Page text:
Tuesday, March 24, 2009

cold fusion stigma melting

Ever since the episode of extraordinarily bad science (on everyone's part: those who claimed it happened, those who claimed it didn't, the media. bad science all around) in the '80s, it has been difficult for any serious scientists to investigate the phenomena because of the stigma attached to it.

Cold fusion (known as low energy nuclear reactions LENR in boring circles) promises to be everything nuclear fusion power was meant to be. Ubiquitous cheap energy, but without the radioactive waste.

But instead of being continually investigated by the best and brightest, a series of very poorly funded but dedicated folks have kept the dream alive. In basements, garages and France and Japan and one US military lab, mostly.

Up until a few years ago, the DOE even had a blanket ban on funding any cold fusion research.

But, if my interactions with a variety of physicists, engineers, and scientists is anything to go by, there is still a quiet but strong undercurrent of interest in the phenomena.

But today, this article appeared on Science Daily after being published in a proper journal: the American Chemical Society.

Even if the results are quickly proven to be the result of a known phenomena and the authors gently mocked, the fact that that the results were published in a real journal at all is significant. It means more researchers will be able to spend time studying it without throwing their careers out the window.

It is a good day for science.

Three cheers for the editors who allowed the paper in their journal.

Saturday, March 21, 2009


That's my clever name for a multi-mode baby soothing mechanism.

It is a conjunction of haptic and habitat.

It will be the ultimate machine for sleepy baby soothing. It'll produce white noise, vibrate, bounce, and stay warm.

Something tells me someone has already produced this device and I just haven't found it yet. It is probably only sold in Japan.

And it probably has a less creepy name.

Wednesday, March 18, 2009

wrong economic theory fundamentals

I've been thinking about economics recently. Specifically about how it's foundation is a bit backwards. I don't really have time to write much, but the general idea goes a little something like this:

Classical economics states that the purpose of an economic system is to distribute scarce resources.

This was thought up at a time when resources meant something. When they were a limiting factor. When engineering, marketing, branding, and science barely existed.

I think that today, there virtually are no scarce resources. I'm wrong about this, obviously. Energy is a scarce resource. But, with energy, basically everything else becomes plentiful.

Instead, the vast majority of wealth creation has nothing to do with scarce resources. Wealth is created via added value actions. Specifically, humans modifying or creating things out of basic materials to male them more valuable to other humans.

If the vast majority of value is added by humans, rather than fundamental to the resources themselves, then economics that focus on the resources are missing most of the picture.

An example of why this matters:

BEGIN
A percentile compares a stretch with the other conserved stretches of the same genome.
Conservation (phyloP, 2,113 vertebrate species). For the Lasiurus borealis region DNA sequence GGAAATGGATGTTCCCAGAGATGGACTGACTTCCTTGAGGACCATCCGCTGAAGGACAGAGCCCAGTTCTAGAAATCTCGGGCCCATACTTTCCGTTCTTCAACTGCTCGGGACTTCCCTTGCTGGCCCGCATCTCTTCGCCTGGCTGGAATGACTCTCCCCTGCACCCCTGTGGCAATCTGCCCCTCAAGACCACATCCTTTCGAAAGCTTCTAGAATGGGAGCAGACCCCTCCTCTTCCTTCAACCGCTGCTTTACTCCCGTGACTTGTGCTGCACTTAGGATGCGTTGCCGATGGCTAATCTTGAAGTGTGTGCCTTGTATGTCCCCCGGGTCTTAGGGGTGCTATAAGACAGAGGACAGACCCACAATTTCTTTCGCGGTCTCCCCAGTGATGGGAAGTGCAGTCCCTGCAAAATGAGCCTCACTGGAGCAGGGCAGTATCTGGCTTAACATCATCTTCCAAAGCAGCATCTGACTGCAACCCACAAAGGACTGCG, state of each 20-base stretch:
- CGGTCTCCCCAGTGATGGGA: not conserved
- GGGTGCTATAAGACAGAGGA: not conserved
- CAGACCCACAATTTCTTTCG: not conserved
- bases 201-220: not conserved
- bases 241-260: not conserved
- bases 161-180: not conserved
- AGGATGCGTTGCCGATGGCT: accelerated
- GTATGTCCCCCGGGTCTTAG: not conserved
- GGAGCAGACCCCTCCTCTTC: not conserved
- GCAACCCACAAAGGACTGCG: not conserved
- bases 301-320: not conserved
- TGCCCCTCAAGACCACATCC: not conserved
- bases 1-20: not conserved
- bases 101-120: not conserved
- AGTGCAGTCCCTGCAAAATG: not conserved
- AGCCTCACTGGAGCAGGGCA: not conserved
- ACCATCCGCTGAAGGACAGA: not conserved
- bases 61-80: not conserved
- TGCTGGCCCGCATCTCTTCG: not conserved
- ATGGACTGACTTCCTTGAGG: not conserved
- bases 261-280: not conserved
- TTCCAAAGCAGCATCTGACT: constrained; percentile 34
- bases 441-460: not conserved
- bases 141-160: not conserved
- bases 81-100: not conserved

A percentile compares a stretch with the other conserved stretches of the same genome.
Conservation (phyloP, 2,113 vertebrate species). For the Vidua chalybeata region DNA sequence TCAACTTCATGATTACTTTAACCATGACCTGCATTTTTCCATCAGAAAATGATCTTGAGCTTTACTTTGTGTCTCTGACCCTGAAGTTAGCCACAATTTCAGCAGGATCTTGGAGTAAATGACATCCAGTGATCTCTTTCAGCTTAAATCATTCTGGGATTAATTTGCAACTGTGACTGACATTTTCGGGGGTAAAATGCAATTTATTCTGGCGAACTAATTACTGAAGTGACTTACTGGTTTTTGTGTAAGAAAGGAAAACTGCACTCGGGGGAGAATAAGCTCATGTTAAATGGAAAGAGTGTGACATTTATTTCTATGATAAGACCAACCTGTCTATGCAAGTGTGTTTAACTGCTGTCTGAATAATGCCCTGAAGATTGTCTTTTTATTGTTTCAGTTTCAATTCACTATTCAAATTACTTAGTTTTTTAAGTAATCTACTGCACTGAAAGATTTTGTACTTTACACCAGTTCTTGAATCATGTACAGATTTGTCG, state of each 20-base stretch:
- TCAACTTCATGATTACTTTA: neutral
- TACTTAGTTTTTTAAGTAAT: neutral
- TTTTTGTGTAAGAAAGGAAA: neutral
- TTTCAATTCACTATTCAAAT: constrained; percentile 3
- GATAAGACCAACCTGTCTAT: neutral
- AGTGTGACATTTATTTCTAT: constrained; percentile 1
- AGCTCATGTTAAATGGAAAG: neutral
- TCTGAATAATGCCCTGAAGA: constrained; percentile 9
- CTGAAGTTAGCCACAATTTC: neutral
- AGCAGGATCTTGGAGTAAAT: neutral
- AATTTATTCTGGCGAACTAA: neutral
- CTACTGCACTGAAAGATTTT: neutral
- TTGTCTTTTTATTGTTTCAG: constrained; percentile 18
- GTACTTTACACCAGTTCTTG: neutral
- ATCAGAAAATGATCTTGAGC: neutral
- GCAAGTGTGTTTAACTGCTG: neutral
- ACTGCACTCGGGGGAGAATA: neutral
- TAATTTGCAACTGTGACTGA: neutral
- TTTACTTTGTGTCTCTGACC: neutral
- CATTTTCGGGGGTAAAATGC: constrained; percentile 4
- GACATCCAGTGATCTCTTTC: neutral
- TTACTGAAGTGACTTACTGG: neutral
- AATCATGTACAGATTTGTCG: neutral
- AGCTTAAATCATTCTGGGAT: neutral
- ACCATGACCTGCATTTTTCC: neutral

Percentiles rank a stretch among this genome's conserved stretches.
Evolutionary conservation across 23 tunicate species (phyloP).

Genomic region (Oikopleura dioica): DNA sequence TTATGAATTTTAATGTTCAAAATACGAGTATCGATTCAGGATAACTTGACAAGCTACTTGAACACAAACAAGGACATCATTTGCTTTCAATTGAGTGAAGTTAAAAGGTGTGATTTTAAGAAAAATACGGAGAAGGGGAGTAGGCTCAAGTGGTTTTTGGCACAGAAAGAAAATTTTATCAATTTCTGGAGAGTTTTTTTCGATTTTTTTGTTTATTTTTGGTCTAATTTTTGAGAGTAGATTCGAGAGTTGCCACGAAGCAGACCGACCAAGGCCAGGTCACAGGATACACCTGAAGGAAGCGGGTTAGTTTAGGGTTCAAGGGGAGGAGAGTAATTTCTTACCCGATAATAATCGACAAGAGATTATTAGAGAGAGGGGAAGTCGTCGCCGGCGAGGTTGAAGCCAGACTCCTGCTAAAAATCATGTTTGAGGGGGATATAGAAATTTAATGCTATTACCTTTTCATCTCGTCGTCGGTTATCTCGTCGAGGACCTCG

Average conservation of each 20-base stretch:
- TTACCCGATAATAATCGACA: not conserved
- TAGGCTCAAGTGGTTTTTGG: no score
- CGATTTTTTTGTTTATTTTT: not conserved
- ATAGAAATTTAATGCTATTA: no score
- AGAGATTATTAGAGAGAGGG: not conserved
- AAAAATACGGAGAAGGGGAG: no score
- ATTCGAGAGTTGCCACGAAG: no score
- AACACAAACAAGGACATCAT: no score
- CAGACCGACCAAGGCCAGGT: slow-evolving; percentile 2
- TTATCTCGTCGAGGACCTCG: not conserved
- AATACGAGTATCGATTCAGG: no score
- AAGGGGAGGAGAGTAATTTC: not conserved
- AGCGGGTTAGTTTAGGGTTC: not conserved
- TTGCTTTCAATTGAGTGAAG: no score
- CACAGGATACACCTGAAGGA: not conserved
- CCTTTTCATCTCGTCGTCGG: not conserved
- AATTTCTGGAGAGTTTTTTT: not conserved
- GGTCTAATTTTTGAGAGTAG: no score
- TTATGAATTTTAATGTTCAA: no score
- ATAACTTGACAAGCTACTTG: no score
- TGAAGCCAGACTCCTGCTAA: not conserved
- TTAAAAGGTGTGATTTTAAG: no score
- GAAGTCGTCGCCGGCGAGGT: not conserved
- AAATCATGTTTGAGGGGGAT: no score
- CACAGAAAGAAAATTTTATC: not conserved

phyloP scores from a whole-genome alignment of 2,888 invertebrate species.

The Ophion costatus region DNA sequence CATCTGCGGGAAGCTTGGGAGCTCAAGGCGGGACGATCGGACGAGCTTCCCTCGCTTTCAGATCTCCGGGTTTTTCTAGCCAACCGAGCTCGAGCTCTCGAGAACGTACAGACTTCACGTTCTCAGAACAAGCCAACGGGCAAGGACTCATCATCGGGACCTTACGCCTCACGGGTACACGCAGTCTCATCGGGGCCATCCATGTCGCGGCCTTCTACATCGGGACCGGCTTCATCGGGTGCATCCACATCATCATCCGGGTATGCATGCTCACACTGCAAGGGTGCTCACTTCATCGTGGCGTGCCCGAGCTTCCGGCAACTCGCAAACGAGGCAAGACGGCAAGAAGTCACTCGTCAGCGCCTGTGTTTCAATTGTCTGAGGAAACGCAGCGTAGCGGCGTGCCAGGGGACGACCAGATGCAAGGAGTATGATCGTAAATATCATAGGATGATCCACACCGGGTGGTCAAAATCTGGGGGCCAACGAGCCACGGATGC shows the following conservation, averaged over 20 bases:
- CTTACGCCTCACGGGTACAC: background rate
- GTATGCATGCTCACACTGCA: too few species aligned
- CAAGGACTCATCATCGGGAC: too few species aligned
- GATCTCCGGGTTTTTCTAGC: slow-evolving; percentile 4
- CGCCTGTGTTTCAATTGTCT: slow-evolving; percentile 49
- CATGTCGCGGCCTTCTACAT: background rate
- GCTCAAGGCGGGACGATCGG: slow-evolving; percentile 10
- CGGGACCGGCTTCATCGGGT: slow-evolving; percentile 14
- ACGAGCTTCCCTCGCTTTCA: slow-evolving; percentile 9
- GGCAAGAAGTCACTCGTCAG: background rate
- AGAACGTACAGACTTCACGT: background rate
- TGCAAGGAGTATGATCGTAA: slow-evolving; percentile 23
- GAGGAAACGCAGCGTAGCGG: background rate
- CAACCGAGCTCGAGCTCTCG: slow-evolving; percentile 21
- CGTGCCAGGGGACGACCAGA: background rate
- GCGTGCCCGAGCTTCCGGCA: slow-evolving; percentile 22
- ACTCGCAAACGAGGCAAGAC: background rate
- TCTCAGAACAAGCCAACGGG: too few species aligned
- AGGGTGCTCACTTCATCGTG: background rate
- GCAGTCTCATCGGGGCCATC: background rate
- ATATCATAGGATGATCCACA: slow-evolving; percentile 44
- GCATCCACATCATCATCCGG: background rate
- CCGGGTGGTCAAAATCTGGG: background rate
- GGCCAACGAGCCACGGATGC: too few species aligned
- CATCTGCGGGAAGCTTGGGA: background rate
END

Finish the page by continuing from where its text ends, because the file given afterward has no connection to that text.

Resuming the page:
From the classical perspective, poor countries are a good thing because they mean that the physical resources of that country can be exploited by he wealthy countries.

From my perspective, poor countries are a lost opportunity because each unemployed person is unable to add value to the system. Each untrained mind and underutilized pair of hands is a lost opportunity for humanity. There is no telling what great works of art or scientific discoveries aren't being made by the billions living hand to mouth right now.

I'm at a Power Systems Conference and Expo right now that brings this point home. I've listened to about 20 technical presentations on details of wind integration, turbine modeling, power system planning, etc and at least 80% of them have been given by PhD's whose parents or grandparents were (or are) probably subsistence farmers.

Naturally, there is also the problem of the selfish materialistic assumptions of modern economics that helped prepare investment bankers to create the mess we're struggling through right now, but I have no time for that right now.

It should be noted that I barely know what I'm talking about when it comes to what is an isn't classical economics, so it may be that there is a branch of it that believes as I do. If anyone can provide a reference, I'd be interested in reading it.

Friday, March 13, 2009

Fast charge battery tech

One more barrier to electric vehicles fell today. The several hours to recharge a battery pack may soon fall to just a few minutes, if claims from MIT can be trusted.

With this tech, you could keep your car on a constant slow charge at home overnight to take advantage of lower costs, but then also be able take the vehicle for long trips by doing a rapid recharge at a charging station.

Because of the amount of power involved, the rapid recharge will still take several minutes, even if the batteries themselves could recharge in a few seconds. If you have a 60kWhr battery pack (big enough for a subcompact car to have a decent freeway range), recharging in 6 minutes requires a 600kW connection. At 600 volts DC, this requires 1000 amps. Which is just barely feasible with standard equipment.

More likely, you'd have to give it 20 minutes and recharge at about 300 amps.

If you're driving cross country, you should stop and have a decent stretch every few hours anyway, I guess.